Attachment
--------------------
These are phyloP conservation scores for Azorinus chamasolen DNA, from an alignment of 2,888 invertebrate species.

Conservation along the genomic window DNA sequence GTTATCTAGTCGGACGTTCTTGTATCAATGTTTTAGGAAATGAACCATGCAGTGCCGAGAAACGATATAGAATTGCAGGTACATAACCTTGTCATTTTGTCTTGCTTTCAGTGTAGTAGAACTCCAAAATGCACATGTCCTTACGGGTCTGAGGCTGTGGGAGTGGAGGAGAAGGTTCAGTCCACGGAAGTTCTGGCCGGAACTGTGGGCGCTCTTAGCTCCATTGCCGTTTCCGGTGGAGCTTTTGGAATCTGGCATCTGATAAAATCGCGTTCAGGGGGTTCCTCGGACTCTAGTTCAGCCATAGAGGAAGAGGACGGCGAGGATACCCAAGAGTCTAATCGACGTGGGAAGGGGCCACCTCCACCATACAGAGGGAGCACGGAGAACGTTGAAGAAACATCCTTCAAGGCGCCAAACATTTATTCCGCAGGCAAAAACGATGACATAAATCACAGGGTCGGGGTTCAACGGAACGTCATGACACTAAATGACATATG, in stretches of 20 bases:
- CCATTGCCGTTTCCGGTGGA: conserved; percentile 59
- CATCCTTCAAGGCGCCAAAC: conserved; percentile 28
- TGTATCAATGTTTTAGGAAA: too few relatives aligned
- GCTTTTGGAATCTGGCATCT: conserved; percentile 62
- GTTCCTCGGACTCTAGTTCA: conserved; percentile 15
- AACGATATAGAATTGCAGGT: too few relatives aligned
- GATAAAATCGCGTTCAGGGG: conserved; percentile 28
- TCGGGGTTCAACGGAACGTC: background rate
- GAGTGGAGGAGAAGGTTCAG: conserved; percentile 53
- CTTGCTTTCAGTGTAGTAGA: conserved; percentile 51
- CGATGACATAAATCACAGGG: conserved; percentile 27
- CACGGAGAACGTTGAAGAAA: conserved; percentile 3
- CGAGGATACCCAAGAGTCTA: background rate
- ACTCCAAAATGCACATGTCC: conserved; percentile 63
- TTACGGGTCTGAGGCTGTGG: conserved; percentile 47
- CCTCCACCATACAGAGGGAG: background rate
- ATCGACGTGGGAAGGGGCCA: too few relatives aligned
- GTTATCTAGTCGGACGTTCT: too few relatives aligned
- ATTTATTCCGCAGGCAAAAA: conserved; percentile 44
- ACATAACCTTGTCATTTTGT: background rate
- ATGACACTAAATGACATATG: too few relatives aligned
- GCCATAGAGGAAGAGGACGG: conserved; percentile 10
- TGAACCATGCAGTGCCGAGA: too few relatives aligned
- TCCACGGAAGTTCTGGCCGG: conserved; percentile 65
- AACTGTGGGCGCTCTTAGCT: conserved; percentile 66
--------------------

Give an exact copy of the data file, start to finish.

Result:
These are phyloP conservation scores for Azorinus chamasolen DNA, from an alignment of 2,888 invertebrate species.

Conservation along the genomic window DNA sequence GTTATCTAGTCGGACGTTCTTGTATCAATGTTTTAGGAAATGAACCATGCAGTGCCGAGAAACGATATAGAATTGCAGGTACATAACCTTGTCATTTTGTCTTGCTTTCAGTGTAGTAGAACTCCAAAATGCACATGTCCTTACGGGTCTGAGGCTGTGGGAGTGGAGGAGAAGGTTCAGTCCACGGAAGTTCTGGCCGGAACTGTGGGCGCTCTTAGCTCCATTGCCGTTTCCGGTGGAGCTTTTGGAATCTGGCATCTGATAAAATCGCGTTCAGGGGGTTCCTCGGACTCTAGTTCAGCCATAGAGGAAGAGGACGGCGAGGATACCCAAGAGTCTAATCGACGTGGGAAGGGGCCACCTCCACCATACAGAGGGAGCACGGAGAACGTTGAAGAAACATCCTTCAAGGCGCCAAACATTTATTCCGCAGGCAAAAACGATGACATAAATCACAGGGTCGGGGTTCAACGGAACGTCATGACACTAAATGACATATG, in stretches of 20 bases:
- CCATTGCCGTTTCCGGTGGA: conserved; percentile 59
- CATCCTTCAAGGCGCCAAAC: conserved; percentile 28
- TGTATCAATGTTTTAGGAAA: too few relatives aligned
- GCTTTTGGAATCTGGCATCT: conserved; percentile 62
- GTTCCTCGGACTCTAGTTCA: conserved; percentile 15
- AACGATATAGAATTGCAGGT: too few relatives aligned
- GATAAAATCGCGTTCAGGGG: conserved; percentile 28
- TCGGGGTTCAACGGAACGTC: background rate
- GAGTGGAGGAGAAGGTTCAG: conserved; percentile 53
- CTTGCTTTCAGTGTAGTAGA: conserved; percentile 51
- CGATGACATAAATCACAGGG: conserved; percentile 27
- CACGGAGAACGTTGAAGAAA: conserved; percentile 3
- CGAGGATACCCAAGAGTCTA: background rate
- ACTCCAAAATGCACATGTCC: conserved; percentile 63
- TTACGGGTCTGAGGCTGTGG: conserved; percentile 47
- CCTCCACCATACAGAGGGAG: background rate
- ATCGACGTGGGAAGGGGCCA: too few relatives aligned
- GTTATCTAGTCGGACGTTCT: too few relatives aligned
- ATTTATTCCGCAGGCAAAAA: conserved; percentile 44
- ACATAACCTTGTCATTTTGT: background rate
- ATGACACTAAATGACATATG: too few relatives aligned
- GCCATAGAGGAAGAGGACGG: conserved; percentile 10
- TGAACCATGCAGTGCCGAGA: too few relatives aligned
- TCCACGGAAGTTCTGGCCGG: conserved; percentile 65
- AACTGTGGGCGCTCTTAGCT: conserved; percentile 66